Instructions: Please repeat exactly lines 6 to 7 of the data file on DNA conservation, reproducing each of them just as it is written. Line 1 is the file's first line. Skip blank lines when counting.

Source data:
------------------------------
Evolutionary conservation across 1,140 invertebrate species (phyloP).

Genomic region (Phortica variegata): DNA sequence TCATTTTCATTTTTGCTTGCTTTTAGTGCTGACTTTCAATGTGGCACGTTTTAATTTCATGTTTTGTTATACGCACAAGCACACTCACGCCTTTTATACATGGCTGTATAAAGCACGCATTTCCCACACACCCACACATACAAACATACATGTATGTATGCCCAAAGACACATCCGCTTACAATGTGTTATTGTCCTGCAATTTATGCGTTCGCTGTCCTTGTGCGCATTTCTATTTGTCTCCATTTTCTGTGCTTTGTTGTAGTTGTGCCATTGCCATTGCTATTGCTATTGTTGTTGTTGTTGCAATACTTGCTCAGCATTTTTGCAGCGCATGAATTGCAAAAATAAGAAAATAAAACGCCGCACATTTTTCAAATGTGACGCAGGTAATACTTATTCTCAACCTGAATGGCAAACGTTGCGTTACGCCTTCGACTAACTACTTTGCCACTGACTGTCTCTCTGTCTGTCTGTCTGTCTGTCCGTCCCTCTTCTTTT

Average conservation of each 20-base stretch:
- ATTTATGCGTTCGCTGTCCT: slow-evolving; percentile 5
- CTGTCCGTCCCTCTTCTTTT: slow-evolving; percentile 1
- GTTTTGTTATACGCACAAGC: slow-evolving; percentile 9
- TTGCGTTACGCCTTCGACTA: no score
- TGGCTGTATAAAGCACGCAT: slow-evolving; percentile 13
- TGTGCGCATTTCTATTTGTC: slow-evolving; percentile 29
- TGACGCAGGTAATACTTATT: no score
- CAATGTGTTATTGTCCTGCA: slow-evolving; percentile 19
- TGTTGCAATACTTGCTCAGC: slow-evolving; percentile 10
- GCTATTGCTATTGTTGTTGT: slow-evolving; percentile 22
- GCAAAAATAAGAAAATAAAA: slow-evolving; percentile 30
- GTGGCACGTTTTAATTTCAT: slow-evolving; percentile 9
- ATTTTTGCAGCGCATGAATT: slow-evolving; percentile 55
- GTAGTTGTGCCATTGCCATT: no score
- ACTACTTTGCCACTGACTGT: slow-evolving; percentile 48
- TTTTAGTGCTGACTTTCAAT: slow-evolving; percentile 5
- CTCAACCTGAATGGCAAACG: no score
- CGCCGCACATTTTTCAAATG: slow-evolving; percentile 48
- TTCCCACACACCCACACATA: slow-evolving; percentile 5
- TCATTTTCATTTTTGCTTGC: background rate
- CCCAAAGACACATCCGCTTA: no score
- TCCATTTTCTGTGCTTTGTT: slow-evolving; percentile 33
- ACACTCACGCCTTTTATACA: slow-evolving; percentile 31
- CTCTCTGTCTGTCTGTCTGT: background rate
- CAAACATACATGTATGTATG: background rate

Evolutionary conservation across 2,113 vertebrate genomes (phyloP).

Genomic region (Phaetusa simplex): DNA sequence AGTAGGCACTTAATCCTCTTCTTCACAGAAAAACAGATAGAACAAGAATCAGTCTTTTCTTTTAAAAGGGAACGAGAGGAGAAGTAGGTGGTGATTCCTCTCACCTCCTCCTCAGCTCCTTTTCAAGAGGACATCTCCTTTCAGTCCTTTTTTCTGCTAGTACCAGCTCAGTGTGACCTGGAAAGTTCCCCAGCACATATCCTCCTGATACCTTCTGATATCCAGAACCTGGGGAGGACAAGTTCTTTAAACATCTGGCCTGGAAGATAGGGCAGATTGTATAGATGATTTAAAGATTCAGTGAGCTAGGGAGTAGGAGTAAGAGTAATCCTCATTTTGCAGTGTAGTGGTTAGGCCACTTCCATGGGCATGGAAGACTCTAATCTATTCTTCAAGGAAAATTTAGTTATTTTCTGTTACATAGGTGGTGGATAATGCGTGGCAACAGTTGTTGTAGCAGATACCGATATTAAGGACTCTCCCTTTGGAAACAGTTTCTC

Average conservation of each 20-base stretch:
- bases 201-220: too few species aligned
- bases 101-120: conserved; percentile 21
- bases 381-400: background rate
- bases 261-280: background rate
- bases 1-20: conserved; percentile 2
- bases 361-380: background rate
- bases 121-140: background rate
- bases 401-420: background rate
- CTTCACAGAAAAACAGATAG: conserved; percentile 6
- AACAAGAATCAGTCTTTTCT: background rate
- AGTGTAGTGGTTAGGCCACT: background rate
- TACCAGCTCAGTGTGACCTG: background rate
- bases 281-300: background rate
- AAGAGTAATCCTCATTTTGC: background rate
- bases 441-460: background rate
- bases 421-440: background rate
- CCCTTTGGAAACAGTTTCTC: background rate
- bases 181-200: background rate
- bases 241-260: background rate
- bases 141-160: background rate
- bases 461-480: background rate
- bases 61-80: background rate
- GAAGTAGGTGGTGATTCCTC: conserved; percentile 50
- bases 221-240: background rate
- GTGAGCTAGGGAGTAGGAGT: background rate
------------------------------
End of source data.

- GTTTTGTTATACGCACAAGC: slow-evolving; percentile 9
- TTGCGTTACGCCTTCGACTA: no score